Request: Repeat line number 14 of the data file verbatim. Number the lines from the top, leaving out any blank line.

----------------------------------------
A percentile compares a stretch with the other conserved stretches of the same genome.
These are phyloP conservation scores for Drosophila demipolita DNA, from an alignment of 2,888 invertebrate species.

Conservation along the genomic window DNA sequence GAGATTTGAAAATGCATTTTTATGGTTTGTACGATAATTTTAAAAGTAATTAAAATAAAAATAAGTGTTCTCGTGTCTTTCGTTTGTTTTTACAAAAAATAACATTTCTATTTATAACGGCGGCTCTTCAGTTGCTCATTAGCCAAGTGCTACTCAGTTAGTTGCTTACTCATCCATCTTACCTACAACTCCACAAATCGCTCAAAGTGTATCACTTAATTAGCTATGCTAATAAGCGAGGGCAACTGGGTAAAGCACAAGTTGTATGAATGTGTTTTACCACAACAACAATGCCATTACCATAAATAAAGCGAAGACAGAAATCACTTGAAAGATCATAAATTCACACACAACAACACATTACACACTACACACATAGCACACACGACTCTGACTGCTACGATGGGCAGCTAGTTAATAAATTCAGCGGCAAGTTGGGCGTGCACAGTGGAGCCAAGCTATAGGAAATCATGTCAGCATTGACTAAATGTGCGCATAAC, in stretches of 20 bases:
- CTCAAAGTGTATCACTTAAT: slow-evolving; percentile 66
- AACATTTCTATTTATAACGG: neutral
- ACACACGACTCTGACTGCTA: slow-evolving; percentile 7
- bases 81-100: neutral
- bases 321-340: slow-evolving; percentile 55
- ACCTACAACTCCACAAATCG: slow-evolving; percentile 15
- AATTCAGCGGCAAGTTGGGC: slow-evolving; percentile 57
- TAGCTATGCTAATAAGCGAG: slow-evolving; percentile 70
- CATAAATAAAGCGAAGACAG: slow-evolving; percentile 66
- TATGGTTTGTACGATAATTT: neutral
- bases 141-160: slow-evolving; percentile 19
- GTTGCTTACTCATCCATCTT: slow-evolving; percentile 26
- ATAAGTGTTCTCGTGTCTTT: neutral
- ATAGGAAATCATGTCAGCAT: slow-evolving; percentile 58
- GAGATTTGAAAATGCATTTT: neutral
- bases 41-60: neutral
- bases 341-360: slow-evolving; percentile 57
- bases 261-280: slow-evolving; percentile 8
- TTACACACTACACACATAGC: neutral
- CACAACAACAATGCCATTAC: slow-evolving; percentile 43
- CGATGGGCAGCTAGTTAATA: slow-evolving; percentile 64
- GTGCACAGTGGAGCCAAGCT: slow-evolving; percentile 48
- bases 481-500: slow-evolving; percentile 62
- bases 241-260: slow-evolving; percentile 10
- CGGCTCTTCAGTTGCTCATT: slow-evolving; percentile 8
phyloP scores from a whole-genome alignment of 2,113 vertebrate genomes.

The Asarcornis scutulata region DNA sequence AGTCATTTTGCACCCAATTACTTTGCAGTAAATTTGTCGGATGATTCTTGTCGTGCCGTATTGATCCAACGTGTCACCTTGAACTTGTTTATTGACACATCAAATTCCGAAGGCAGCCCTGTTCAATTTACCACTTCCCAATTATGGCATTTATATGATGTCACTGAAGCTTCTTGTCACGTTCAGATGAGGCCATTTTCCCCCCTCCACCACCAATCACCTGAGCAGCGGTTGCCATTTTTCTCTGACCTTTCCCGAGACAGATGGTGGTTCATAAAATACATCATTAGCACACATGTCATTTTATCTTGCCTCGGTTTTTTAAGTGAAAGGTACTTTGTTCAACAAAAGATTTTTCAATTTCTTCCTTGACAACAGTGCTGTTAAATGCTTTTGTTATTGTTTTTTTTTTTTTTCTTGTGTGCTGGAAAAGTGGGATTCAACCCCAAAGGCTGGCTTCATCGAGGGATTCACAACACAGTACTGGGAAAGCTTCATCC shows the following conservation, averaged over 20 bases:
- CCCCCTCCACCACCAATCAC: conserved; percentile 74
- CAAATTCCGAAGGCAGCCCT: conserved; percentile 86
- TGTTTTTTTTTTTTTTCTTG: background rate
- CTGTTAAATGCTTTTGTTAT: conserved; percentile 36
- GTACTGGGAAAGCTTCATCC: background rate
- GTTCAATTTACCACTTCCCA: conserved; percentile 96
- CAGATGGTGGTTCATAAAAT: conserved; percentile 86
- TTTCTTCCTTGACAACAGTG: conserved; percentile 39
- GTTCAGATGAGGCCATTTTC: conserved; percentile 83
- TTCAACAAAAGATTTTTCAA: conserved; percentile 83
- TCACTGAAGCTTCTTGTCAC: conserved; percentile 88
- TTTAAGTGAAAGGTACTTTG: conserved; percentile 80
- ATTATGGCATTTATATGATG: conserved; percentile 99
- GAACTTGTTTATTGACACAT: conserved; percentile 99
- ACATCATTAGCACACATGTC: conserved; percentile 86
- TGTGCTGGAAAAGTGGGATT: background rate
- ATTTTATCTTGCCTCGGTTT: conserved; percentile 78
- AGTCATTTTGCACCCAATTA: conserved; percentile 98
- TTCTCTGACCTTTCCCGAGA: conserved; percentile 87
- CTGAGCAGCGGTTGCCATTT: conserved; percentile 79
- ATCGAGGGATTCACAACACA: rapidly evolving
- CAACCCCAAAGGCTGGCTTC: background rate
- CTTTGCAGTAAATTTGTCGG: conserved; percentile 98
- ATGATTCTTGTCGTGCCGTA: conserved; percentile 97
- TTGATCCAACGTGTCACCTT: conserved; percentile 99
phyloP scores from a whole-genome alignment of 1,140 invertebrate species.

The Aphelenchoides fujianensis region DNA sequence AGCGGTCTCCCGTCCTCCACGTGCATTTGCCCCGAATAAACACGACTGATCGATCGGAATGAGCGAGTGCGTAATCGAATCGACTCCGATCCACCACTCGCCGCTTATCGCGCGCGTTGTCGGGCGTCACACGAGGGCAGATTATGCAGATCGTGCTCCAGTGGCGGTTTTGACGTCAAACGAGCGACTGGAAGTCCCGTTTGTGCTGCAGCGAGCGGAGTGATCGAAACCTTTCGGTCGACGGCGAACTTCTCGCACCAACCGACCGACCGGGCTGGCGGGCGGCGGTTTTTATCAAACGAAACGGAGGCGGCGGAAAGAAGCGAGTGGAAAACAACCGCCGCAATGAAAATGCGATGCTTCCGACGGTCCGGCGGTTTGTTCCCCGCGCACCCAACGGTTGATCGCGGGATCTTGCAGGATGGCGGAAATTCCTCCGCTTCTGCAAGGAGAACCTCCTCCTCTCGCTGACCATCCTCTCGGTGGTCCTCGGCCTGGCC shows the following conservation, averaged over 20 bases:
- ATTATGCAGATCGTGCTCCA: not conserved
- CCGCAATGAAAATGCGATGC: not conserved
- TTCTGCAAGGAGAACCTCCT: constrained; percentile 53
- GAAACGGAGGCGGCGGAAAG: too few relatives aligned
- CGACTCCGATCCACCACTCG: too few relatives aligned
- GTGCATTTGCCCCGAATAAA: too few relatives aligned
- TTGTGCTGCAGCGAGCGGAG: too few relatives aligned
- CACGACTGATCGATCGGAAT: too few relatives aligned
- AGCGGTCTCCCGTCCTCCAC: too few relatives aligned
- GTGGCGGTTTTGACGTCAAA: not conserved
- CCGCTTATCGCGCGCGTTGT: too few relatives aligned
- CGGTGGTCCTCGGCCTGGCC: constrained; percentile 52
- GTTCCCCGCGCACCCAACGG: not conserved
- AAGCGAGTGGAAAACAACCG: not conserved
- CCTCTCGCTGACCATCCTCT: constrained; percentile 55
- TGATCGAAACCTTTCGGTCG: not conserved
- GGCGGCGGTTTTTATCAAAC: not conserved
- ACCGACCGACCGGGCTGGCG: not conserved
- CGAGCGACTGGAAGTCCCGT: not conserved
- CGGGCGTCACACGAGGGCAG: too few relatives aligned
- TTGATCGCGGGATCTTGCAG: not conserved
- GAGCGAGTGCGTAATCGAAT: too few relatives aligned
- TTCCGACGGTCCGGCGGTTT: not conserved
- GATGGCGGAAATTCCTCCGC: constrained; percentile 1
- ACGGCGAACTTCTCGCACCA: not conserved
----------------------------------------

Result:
- bases 141-160: slow-evolving; percentile 19